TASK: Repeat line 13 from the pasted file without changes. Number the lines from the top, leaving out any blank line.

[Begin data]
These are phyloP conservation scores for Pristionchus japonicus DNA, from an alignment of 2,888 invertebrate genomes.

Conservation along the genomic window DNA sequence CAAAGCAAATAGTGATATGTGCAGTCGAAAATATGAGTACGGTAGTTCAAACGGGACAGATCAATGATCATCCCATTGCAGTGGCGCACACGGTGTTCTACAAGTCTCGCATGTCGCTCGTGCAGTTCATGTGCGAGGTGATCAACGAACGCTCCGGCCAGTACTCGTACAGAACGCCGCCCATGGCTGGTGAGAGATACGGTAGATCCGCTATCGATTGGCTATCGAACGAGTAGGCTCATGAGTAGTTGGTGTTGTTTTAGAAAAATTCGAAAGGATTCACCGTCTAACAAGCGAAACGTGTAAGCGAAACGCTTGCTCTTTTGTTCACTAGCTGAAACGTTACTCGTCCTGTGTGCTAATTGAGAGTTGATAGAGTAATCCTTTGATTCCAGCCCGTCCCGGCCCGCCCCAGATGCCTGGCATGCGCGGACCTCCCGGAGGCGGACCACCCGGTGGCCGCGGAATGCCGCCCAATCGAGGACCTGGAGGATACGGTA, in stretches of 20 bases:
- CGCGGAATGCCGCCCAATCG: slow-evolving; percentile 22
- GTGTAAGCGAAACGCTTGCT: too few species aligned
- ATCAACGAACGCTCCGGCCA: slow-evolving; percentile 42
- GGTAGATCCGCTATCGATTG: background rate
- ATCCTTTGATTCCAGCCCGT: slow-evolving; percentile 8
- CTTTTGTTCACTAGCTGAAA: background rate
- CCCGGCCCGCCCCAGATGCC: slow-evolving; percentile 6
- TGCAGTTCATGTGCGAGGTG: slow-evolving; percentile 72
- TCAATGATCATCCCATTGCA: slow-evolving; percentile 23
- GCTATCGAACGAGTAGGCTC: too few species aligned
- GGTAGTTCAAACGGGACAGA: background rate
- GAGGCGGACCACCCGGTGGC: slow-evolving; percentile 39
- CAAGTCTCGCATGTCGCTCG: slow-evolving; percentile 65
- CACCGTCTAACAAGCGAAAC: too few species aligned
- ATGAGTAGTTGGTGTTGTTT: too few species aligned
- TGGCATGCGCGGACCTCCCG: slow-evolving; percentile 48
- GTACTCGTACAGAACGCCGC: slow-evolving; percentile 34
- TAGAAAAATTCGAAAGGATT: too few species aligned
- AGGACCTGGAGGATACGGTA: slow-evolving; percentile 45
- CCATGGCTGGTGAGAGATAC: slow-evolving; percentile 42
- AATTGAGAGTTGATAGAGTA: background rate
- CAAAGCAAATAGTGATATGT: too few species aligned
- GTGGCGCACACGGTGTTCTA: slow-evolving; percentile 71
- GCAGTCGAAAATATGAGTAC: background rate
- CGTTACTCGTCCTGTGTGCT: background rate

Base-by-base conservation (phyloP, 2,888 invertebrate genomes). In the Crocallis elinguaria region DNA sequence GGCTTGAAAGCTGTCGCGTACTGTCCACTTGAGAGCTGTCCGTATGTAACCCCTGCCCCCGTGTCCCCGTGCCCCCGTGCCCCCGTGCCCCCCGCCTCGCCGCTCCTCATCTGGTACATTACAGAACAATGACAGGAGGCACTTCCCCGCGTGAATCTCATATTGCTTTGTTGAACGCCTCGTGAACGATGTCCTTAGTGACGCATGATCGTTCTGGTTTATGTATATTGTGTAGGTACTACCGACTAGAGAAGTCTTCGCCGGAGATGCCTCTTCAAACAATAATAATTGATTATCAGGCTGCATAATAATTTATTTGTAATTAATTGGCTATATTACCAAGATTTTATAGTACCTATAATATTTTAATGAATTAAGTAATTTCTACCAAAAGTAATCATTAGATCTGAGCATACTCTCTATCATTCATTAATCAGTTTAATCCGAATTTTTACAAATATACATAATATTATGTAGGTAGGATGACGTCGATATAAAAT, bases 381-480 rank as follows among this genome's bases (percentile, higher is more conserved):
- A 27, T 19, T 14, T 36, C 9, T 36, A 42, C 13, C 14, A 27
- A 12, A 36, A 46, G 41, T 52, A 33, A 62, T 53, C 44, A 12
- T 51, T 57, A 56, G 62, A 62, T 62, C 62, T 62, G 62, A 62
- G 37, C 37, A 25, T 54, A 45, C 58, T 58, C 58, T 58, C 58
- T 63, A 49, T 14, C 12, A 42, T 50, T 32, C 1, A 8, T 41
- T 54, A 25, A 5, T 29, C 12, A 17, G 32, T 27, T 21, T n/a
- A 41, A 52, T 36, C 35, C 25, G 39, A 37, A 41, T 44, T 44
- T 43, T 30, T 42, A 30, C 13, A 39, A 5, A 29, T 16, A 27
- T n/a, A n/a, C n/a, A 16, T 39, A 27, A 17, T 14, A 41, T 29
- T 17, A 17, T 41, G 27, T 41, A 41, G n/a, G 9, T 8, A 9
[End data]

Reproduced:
- GGTAGTTCAAACGGGACAGA: background rate